Building a sense of ownership
Ron Emanuel, 36, became what his mom told him he would be.
After years of arrogance, misbehavior, drug convictions and prison, he found himself sleeping under a bridge.
But that has changed, he says, since he entered a 12-step program last year and landed in Pinellas Hope.
Case managers helped him get an ID and prodded him to plan for his future. He landed a full-time job at a nearby auto body refinishing shop. Now his daily schedule makes him one of Pinellas Hope's busiest residents: Bike to work at 6:30 a.m. Take a bus to 12-step program in St. Petersburg. Back to Pinellas Hope at 11 p.m.
"By not paying rent, I am able to save money,'' Emanuel says. "It's a tent, but it's mine."
A slip on the way to recovery
Bruce Senesac, 53, was a telecom systems engineer, a runner and a husband.
But he spiraled down with drunkenness, living in the same socks 10 days straight without a job or a roof. He is trying to restart his life at Pinellas Hope since being admitted April 30.
Senesac had secretly slept in his estranged mother's back yard, or under overpasses. All the time, he says he tried to keep up appearances by reading tech books and showering at a shelter.
He volunteered weekly at Pasadena Community Church without others there knowing he was homeless. "They would say, 'Bruce, you are looking nice and tan, have you been playing golf?' I would say, 'Well, I've been outdoors a lot.' ''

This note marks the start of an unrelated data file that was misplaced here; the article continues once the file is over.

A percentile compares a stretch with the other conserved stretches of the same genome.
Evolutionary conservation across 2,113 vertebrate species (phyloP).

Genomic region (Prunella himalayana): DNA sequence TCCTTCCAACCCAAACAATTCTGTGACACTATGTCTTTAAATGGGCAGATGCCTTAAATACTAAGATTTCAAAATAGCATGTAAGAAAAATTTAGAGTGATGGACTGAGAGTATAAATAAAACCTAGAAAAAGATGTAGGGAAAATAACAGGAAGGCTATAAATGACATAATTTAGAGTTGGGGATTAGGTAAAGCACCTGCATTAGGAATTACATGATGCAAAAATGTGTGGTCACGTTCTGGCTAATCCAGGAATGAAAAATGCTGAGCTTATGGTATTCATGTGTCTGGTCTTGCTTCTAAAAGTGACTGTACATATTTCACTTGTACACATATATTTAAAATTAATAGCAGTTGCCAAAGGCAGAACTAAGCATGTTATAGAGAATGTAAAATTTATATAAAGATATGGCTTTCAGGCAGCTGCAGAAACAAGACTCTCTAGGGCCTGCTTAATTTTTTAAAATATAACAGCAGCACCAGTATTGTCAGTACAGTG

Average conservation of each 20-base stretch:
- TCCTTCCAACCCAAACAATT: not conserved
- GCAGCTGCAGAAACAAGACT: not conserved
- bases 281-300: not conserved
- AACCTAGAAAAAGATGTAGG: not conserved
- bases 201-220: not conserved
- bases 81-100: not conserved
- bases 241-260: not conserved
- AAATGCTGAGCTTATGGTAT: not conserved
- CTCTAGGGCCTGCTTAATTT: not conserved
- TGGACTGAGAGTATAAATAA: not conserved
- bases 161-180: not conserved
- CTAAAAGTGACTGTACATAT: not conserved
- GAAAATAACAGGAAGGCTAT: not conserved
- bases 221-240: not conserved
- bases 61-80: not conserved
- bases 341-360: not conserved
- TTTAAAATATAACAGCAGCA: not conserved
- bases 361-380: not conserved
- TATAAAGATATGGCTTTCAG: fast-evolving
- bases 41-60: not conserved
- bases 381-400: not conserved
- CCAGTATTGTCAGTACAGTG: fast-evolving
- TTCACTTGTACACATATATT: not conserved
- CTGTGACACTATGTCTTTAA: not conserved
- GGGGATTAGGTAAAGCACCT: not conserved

On Friday, he was discharged from Pinellas Hope after he failed an alcohol test.
Fixing things helps fix him
Edward Hayes, 49, had a knack for trouble, landing in prison until last December for theft.
But he also has a knack for fixing things.
At Pinellas Hope, he's one of the bike guys, the men who fix bikes that are turned over to residents to help them get around.
Since arriving in February, he says, he's trying to put his hands — "a gift from the Lord" — to good use.
He started his own handyman service. He bought a white van and saved enough money to register it and get insurance. With his record and little money, however, a full-time job is tough to find. When he tried to go to college, he says, he tested at a third-grade reading level. But he says he's keeping faith.
"People used to hurt me a lot. … everybody, I just felt so bad," he says. "Since I got secure with the Lord, that self-pity left me."